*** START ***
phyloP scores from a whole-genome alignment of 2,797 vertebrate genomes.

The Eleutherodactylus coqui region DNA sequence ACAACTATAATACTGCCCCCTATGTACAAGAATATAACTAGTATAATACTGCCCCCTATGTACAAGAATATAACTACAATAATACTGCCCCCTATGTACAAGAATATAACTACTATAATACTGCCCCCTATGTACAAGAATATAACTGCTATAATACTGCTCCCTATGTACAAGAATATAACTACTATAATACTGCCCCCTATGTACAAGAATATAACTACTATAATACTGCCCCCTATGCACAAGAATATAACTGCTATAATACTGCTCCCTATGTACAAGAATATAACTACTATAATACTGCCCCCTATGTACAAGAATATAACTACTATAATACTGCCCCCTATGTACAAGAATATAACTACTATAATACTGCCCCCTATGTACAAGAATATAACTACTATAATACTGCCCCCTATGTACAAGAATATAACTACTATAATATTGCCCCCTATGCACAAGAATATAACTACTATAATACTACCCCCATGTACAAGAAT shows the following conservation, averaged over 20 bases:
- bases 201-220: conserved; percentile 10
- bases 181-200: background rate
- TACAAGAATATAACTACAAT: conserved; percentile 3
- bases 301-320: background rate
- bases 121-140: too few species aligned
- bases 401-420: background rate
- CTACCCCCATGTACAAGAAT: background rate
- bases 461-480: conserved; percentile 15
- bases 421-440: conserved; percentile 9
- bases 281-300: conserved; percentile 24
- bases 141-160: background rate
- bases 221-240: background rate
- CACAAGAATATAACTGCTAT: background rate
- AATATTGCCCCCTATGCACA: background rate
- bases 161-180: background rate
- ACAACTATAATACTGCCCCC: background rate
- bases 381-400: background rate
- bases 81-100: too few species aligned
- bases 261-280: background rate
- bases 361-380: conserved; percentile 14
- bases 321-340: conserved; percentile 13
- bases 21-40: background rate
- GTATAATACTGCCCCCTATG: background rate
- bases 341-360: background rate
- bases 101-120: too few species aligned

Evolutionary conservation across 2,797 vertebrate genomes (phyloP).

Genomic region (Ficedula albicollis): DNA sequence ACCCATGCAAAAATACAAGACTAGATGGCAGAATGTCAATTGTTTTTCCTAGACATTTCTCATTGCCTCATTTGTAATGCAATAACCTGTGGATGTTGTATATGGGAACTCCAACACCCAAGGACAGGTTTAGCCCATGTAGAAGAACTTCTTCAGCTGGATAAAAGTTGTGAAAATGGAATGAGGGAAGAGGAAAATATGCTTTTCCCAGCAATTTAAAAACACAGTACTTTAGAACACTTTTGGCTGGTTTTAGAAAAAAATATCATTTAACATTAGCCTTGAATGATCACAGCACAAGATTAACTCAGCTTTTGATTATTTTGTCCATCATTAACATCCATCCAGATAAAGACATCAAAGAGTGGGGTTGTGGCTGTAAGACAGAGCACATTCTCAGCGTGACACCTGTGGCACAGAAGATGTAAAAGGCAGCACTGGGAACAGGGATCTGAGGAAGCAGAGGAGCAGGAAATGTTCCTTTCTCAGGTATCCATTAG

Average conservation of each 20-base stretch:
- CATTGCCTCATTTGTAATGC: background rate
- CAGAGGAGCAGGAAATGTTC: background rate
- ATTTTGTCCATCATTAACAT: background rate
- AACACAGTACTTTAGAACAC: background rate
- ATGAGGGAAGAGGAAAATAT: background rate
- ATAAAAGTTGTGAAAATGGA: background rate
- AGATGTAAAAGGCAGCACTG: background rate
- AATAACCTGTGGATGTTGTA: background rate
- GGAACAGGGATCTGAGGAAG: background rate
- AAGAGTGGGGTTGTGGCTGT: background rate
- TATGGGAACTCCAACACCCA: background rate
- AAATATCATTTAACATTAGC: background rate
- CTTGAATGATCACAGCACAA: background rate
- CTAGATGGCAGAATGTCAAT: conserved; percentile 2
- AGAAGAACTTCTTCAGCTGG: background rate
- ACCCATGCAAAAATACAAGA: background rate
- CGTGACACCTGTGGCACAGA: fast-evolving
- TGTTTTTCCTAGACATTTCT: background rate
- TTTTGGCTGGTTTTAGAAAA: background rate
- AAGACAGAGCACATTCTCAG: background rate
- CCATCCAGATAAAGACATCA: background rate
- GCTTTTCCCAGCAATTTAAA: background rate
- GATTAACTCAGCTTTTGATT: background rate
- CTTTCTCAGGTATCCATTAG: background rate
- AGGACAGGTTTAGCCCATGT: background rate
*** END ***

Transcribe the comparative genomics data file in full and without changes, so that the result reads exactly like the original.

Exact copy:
phyloP scores from a whole-genome alignment of 2,797 vertebrate genomes.

The Eleutherodactylus coqui region DNA sequence ACAACTATAATACTGCCCCCTATGTACAAGAATATAACTAGTATAATACTGCCCCCTATGTACAAGAATATAACTACAATAATACTGCCCCCTATGTACAAGAATATAACTACTATAATACTGCCCCCTATGTACAAGAATATAACTGCTATAATACTGCTCCCTATGTACAAGAATATAACTACTATAATACTGCCCCCTATGTACAAGAATATAACTACTATAATACTGCCCCCTATGCACAAGAATATAACTGCTATAATACTGCTCCCTATGTACAAGAATATAACTACTATAATACTGCCCCCTATGTACAAGAATATAACTACTATAATACTGCCCCCTATGTACAAGAATATAACTACTATAATACTGCCCCCTATGTACAAGAATATAACTACTATAATACTGCCCCCTATGTACAAGAATATAACTACTATAATATTGCCCCCTATGCACAAGAATATAACTACTATAATACTACCCCCATGTACAAGAAT shows the following conservation, averaged over 20 bases:
- bases 201-220: conserved; percentile 10
- bases 181-200: background rate
- TACAAGAATATAACTACAAT: conserved; percentile 3
- bases 301-320: background rate
- bases 121-140: too few species aligned
- bases 401-420: background rate
- CTACCCCCATGTACAAGAAT: background rate
- bases 461-480: conserved; percentile 15
- bases 421-440: conserved; percentile 9
- bases 281-300: conserved; percentile 24
- bases 141-160: background rate
- bases 221-240: background rate
- CACAAGAATATAACTGCTAT: background rate
- AATATTGCCCCCTATGCACA: background rate
- bases 161-180: background rate
- ACAACTATAATACTGCCCCC: background rate
- bases 381-400: background rate
- bases 81-100: too few species aligned
- bases 261-280: background rate
- bases 361-380: conserved; percentile 14
- bases 321-340: conserved; percentile 13
- bases 21-40: background rate
- GTATAATACTGCCCCCTATG: background rate
- bases 341-360: background rate
- bases 101-120: too few species aligned

Evolutionary conservation across 2,797 vertebrate genomes (phyloP).

Genomic region (Ficedula albicollis): DNA sequence ACCCATGCAAAAATACAAGACTAGATGGCAGAATGTCAATTGTTTTTCCTAGACATTTCTCATTGCCTCATTTGTAATGCAATAACCTGTGGATGTTGTATATGGGAACTCCAACACCCAAGGACAGGTTTAGCCCATGTAGAAGAACTTCTTCAGCTGGATAAAAGTTGTGAAAATGGAATGAGGGAAGAGGAAAATATGCTTTTCCCAGCAATTTAAAAACACAGTACTTTAGAACACTTTTGGCTGGTTTTAGAAAAAAATATCATTTAACATTAGCCTTGAATGATCACAGCACAAGATTAACTCAGCTTTTGATTATTTTGTCCATCATTAACATCCATCCAGATAAAGACATCAAAGAGTGGGGTTGTGGCTGTAAGACAGAGCACATTCTCAGCGTGACACCTGTGGCACAGAAGATGTAAAAGGCAGCACTGGGAACAGGGATCTGAGGAAGCAGAGGAGCAGGAAATGTTCCTTTCTCAGGTATCCATTAG

Average conservation of each 20-base stretch:
- CATTGCCTCATTTGTAATGC: background rate
- CAGAGGAGCAGGAAATGTTC: background rate
- ATTTTGTCCATCATTAACAT: background rate
- AACACAGTACTTTAGAACAC: background rate
- ATGAGGGAAGAGGAAAATAT: background rate
- ATAAAAGTTGTGAAAATGGA: background rate
- AGATGTAAAAGGCAGCACTG: background rate
- AATAACCTGTGGATGTTGTA: background rate
- GGAACAGGGATCTGAGGAAG: background rate
- AAGAGTGGGGTTGTGGCTGT: background rate
- TATGGGAACTCCAACACCCA: background rate
- AAATATCATTTAACATTAGC: background rate
- CTTGAATGATCACAGCACAA: background rate
- CTAGATGGCAGAATGTCAAT: conserved; percentile 2
- AGAAGAACTTCTTCAGCTGG: background rate
- ACCCATGCAAAAATACAAGA: background rate
- CGTGACACCTGTGGCACAGA: fast-evolving
- TGTTTTTCCTAGACATTTCT: background rate
- TTTTGGCTGGTTTTAGAAAA: background rate
- AAGACAGAGCACATTCTCAG: background rate
- CCATCCAGATAAAGACATCA: background rate
- GCTTTTCCCAGCAATTTAAA: background rate
- GATTAACTCAGCTTTTGATT: background rate
- CTTTCTCAGGTATCCATTAG: background rate
- AGGACAGGTTTAGCCCATGT: background rate